If youre not using automaticupdates...Its still really important for you to make sure allof your plugins are fully updated, for stabilityand security purposes!● Check often● Set reminders● Keep your site safe and secure
What weve covered so far:● What ● Commercial plugins offer or require paid services or purchases● Where ● Sometimes in the WP plugin directory (when the code is free but something else isnt), sometimes not (when the code is
What weve covered so far:● When ● Anytime you choose● How ● If its not in the directory, youll have to use the manual installation process to at least install the first time You may also have to manually monitor
Why would you...● Spend money on your sites code? ○ especially if there are free alternatives? ○ especially if youre not completely sure you like it or you havent used it directly?● Deal with the hassle of a separate installation/upgrade process?● Choose to use a product that doesnt fit the community code & support model that were all used to by now?
If a plugin can be an investment in your siteand can save you costs in the long run, then... Why not?
Commercial plugins...● Offer options to consider along with free alternatives● Can offer excellent value (depending on how youll use it and how well they are built)● Might save you time and money over using the "free" alternative
Are commercial plugins alwaysbetter than free alternatives?No.It is important to:● Define your goals and your budget● Evaluate on a case-by-case basis● Test, record, analyze, decide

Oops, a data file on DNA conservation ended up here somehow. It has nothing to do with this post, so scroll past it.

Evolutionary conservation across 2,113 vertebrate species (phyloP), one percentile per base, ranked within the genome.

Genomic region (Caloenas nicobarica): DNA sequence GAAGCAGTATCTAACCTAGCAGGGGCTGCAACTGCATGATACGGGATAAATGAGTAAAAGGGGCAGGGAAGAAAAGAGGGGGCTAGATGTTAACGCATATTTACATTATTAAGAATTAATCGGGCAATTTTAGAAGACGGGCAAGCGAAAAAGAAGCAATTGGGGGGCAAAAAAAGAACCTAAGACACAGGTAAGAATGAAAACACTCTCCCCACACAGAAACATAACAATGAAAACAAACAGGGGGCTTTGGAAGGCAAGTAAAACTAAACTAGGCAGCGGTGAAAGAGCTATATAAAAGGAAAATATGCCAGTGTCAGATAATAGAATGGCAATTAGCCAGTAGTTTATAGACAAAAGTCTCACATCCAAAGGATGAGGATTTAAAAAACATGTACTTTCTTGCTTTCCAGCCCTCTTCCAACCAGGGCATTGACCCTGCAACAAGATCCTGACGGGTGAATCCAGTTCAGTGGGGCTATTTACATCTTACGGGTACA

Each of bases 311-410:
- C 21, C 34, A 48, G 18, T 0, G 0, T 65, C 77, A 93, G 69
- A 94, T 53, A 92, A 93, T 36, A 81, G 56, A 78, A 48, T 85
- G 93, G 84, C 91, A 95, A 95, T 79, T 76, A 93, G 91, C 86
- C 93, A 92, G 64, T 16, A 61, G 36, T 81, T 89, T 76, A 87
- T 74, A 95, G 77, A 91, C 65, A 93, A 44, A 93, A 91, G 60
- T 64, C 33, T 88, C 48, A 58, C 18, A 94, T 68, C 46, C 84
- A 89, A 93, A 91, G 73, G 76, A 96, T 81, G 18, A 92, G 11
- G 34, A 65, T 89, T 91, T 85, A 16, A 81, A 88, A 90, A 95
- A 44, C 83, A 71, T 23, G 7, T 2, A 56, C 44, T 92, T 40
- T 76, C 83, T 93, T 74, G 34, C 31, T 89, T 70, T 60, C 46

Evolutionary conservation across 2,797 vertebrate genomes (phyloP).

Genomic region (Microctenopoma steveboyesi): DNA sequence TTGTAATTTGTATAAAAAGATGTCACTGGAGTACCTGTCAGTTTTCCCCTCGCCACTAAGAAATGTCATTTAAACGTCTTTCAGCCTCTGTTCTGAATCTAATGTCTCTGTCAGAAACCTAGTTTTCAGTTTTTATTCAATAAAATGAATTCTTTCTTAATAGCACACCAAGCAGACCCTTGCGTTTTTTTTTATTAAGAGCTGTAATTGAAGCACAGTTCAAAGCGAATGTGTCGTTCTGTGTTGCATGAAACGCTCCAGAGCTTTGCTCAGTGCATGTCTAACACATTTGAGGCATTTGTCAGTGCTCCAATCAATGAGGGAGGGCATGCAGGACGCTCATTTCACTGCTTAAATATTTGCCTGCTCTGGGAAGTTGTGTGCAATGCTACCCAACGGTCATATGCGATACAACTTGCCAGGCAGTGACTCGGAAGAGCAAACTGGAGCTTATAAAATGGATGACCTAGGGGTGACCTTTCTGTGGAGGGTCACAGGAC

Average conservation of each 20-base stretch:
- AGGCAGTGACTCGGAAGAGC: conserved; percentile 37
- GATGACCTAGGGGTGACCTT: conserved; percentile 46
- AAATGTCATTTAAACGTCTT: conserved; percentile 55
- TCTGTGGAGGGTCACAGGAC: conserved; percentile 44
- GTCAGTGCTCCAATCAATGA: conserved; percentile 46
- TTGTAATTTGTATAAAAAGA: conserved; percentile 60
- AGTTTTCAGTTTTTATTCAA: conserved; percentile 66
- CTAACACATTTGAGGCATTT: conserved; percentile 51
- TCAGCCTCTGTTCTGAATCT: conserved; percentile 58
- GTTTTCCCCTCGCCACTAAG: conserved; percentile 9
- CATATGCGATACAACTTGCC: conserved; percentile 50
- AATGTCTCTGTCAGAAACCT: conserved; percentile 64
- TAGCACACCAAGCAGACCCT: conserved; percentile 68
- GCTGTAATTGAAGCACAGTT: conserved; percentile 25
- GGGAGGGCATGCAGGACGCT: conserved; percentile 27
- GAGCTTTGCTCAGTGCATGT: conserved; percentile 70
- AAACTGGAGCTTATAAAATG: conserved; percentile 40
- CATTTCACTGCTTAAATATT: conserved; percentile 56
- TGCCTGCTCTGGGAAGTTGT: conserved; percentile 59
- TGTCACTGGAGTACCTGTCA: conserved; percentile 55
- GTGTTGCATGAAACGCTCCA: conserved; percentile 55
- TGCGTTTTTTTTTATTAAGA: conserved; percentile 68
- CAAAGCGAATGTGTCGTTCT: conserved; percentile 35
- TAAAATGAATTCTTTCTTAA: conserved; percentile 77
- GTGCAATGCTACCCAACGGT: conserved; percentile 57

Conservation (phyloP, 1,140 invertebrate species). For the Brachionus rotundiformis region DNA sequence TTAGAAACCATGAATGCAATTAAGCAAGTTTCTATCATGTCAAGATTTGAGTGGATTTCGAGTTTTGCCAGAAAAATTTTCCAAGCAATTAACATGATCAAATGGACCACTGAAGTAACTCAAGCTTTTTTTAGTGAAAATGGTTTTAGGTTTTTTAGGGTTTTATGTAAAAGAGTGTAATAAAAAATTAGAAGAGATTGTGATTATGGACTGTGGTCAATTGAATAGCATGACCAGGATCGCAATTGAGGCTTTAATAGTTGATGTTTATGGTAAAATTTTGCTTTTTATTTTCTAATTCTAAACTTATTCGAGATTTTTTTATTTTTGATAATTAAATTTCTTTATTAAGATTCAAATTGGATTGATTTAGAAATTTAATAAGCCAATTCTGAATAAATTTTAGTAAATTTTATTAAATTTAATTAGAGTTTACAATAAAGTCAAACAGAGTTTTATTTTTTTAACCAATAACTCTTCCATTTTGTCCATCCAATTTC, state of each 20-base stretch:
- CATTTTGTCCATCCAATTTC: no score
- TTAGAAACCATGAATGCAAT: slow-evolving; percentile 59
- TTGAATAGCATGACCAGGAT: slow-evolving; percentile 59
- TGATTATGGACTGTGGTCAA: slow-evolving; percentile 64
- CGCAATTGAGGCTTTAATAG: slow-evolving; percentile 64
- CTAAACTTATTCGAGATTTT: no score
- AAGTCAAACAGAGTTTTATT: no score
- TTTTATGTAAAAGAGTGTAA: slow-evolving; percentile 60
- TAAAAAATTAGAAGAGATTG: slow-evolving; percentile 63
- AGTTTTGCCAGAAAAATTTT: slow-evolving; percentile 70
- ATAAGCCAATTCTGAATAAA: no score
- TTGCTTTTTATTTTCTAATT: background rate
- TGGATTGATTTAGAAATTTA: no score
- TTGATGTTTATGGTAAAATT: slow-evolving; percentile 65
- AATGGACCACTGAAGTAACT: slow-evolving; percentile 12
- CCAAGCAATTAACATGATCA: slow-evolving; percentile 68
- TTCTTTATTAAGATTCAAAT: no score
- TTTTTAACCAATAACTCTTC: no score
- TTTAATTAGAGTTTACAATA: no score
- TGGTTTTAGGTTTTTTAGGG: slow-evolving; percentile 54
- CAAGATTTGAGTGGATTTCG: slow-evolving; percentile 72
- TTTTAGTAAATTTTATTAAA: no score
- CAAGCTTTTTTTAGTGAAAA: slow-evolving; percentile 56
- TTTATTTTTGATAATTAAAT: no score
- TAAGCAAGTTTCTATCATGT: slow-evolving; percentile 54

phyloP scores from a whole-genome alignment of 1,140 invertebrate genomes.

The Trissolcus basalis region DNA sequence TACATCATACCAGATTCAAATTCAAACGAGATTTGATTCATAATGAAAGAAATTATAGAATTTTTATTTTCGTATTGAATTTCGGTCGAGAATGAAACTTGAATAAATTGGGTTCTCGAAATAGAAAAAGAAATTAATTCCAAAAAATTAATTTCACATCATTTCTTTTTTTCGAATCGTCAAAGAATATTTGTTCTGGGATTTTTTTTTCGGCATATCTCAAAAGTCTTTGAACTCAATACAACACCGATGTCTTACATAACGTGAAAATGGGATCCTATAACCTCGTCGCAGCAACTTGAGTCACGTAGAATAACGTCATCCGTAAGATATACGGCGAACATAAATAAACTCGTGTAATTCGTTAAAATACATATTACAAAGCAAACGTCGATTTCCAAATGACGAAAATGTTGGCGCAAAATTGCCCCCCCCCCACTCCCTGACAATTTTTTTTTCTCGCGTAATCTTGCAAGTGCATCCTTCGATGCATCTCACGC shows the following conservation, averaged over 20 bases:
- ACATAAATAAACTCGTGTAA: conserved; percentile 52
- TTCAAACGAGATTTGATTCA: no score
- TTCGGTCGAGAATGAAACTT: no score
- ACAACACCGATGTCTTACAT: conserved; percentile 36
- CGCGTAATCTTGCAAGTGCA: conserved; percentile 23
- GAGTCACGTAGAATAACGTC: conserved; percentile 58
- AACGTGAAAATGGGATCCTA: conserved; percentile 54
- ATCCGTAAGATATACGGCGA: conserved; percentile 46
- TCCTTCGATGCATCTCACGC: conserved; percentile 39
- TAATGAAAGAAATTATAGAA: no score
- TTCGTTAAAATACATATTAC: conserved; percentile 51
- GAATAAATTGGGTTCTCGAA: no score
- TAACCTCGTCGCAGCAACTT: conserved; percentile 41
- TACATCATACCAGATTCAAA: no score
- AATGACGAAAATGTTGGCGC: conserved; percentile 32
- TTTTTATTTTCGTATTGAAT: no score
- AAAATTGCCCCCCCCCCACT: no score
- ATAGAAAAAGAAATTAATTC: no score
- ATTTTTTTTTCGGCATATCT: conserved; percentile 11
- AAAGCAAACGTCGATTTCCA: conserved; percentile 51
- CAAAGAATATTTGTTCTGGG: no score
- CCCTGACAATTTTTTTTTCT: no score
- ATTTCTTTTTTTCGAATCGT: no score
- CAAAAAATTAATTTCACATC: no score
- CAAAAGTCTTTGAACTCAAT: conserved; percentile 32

Repeat:Test, record, analyze, decide"An ounce of prevention is worth a pound ofcure."&"By failing to prepare you are preparing to fail." - a man whose wisdom was so great that they put his face on the $100 bill
You can prepare by:● Using product demos when available● Testing plugins (and themes!) ahead of time in a "development" installation● Reading relevant support forums, reviews, ratingsBy doing this you can avoid:● Technical headaches● Growing pains● Unrealized expectations● Buyers remorse
Example: simple contact formFree: Premium:Fast Secure Contact Gravity Forms ($39 forForm Plugin personal license)Analysis:Gravity Forms is really nice, but I only need asimple contact form. Fast Secure Contact Formworks and is highly rated.Decision: Fast Secure Contact Form
Example: Highly customizablecontact form for 10 sitesFree: Premium:Fast Secure Contact Gravity Forms ($199Form Plugin for unlimited developer license)Analysis:Fast Secure Contact Form isnt as customizable, but I canget the exact look I want on each site with Gravity Forms.And also, Ive been toying with the idea of selling t-shirts.GF has a PayPal add-in! I could make the money back in amonth or two...Decision: GravityForms
Example: Site BackupFree: Premium:WordPress Backup to VaultPressDropbox ($15 monthly)Analysis:VaultPress backups are easier to restore if Iend up in-trouble. My developer charges $200to just LOOK at the site. Im ok with spending alittle more over the next two years for peace ofmind.Decision: VaultPress
Example: Site Backup on a tightbudgetPremium: Premium:WordPress Backup to Dropbox withadd-ins for .ZIP backup and email VaultPressnotifications ($28 total) ($15 monthly)Analysis:I cant spend $180 a year on this. Im a tinkerer,Ill take my chances with a manual restore if Ineed it. I want the notifications & archive files,though. And I already have a paid Dropboxsubscription, so space isnt an issue.Decision: WordPress Backup to Dropbox
The general idea:Premium plugins offer additional options for extending your site.
These options are sometimes bad options, sometimes not-ideal options...but sometimes, theyre really great options.
And now you know:● They exist● How to install them● Where to look for them● Why its a good idea to look for them
Q&A time(to be followed by a wonky discussion of any advanced topics of interest) Brian Van Nieuwenhoven - WordPress Site Developer @brianvan http://485i.com